Personal Statement vs. Statement Of Purpose: Understanding the Differences

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November 1, 2022
What is The Difference Between a Personal Statement and a Statement of Purpose?Personal Statement vs. Statement of Purpose: Which One To Write?FAQs: Personal Statement Vs. Statement Of Purpose

”Mary

Reviewed by:

Mary Banks

Former Admissions Committee Member, Columbia University

Reviewed: 5/4/22

What is the difference between a personal statement vs statement of purpose? Keep reading as we differentiate between the different types of statements you might have to write for your application. 

Scholars wanting to take the next step in their academic career and apply to grad school will most likely have to write personal statements and statements of purpose in the application process. 

The big question is: what is the difference between a personal statement vs a statement of interest? Is a statement of purpose the same as a personal statement? Which one should you submit? 

To best stand out on applications and impress admissions officers, understanding the expectations of each statement is key. 

If you’re getting your grad school applications together and are unsure of which statement to write or what the differences are between the two, we’ve got you covered! 

Keep reading as we outline the differences between the two statements and answer some of your frequently asked questions.

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What is The Difference Between a Personal Statement and a Statement of Purpose?

Going off of the names, a personal statement and a statement of purpose can sound pretty similar. However, there are differences between the two and each statement has a specific aim. 

Knowing the distinction between each statement and the appropriate circumstances to write each statement is vital to impress college admissions committees and having your college application stand out.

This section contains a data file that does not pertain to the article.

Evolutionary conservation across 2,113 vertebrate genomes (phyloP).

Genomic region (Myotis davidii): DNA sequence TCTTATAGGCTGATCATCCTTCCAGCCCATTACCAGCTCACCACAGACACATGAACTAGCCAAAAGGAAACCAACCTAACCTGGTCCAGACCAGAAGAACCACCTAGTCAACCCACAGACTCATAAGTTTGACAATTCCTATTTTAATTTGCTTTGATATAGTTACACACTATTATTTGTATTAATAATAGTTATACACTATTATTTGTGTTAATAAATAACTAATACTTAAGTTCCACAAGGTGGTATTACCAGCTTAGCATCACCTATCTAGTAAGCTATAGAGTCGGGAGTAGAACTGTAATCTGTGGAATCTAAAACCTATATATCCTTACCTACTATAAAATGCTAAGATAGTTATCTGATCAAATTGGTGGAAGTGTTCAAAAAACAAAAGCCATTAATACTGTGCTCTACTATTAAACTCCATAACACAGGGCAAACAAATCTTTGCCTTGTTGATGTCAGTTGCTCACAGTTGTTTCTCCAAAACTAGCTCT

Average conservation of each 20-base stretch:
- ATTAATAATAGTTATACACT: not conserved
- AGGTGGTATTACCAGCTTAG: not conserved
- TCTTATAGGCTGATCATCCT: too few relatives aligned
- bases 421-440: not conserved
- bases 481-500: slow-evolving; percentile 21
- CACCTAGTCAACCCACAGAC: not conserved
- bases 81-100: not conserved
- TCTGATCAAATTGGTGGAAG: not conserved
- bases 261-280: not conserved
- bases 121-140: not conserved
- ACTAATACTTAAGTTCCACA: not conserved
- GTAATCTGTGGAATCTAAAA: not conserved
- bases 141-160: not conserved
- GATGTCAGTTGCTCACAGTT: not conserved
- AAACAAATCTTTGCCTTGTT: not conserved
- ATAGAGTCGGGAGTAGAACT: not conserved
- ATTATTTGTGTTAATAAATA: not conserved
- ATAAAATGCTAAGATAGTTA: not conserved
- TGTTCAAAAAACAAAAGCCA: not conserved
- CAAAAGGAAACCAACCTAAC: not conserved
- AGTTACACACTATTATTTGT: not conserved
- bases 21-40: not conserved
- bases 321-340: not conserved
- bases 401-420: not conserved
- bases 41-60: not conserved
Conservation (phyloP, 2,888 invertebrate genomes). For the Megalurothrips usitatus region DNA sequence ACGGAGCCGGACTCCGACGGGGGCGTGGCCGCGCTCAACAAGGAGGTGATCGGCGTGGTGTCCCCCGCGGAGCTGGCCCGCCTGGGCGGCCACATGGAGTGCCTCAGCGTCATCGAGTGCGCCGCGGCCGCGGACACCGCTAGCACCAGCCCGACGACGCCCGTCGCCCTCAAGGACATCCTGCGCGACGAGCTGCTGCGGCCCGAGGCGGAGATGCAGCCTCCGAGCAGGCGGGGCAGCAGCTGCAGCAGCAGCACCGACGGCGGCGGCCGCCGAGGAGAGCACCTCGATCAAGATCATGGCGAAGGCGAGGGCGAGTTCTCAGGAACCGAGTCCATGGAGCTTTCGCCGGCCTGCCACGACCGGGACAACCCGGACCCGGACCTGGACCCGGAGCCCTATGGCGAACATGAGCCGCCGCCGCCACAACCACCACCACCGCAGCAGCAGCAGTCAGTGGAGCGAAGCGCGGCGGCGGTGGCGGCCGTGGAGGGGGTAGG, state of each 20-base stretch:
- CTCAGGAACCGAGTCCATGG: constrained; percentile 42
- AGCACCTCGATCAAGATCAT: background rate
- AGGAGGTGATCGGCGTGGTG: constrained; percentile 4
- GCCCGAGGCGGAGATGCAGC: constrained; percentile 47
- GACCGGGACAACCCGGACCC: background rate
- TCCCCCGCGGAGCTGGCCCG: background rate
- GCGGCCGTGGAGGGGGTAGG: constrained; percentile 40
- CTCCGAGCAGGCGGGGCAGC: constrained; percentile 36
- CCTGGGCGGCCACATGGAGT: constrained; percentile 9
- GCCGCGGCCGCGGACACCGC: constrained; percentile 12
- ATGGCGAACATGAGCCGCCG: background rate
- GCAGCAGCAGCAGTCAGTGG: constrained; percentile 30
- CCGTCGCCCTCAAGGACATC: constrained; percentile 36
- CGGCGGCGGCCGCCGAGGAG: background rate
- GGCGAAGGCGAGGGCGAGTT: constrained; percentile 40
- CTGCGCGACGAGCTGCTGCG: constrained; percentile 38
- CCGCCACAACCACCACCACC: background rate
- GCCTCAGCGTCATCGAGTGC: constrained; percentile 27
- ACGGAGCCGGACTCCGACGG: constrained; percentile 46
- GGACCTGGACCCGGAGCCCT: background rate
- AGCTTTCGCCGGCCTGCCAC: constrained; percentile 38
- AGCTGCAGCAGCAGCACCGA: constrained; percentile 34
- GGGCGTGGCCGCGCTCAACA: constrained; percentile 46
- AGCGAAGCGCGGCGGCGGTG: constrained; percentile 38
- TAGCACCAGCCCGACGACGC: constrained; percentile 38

The table below points out key differences between personal statements and a statement of purpose.

Personal Statement vs. Statement of Purpose

Ultimately, both statements have similar goals. They both require the applicant to demonstrate why they are a great candidate for the chosen program and institute and why they should accept you into the program. 

While there are differences in the composition of each statement, there are a few essential things to keep in mind regardless of the school or program you’re applying for.  These requirements are as follows 

When writing either statement, remember to carefully read the instructions from each college before you begin writing. Different colleges may have different requirements for formatting, statement length, among other things.

Personal Statement vs. Statement of Purpose: Which One To Write?

First and foremost, ensure that you read the instructions on the school’s webpage! The webpage will clearly list and define what each school is asking for. Look at the program’s FAQ page for more information as well. 

Some schools will clearly define which type of statement they require hopeful students to submit. Some schools, however, ask for a mix of the two. 

For example, the University of Notre Dame’s MFA in Creative Writing program asks applicants to write a statement of intent that describes both personal goals and motivations for applying to the program. Make sure you know exactly what the program is asking for before you begin writing. 

If you need to make the call on which statement to submit on your own, there are a few things you should consider. One thing to keep in mind is the program you are applying to. 

Typically, research-based programs will be looking for more professional essays. In this case, submitting a statement of purpose may be the better choice.

If you are applying to a creative writing program or a grad program in the humanities, writing a personal statement may be more fitting. Typically, humanities programs want to know more about you as a person and how your experiences have shaped you into the person you are now. 

Humanities programs, like English or Gender Studies, want to see that students can be reflective, as the research topics pursued in these programs often require self-reflection and critical thought. In cases like this, you should write a personal statement as they often provide more insight into who you are.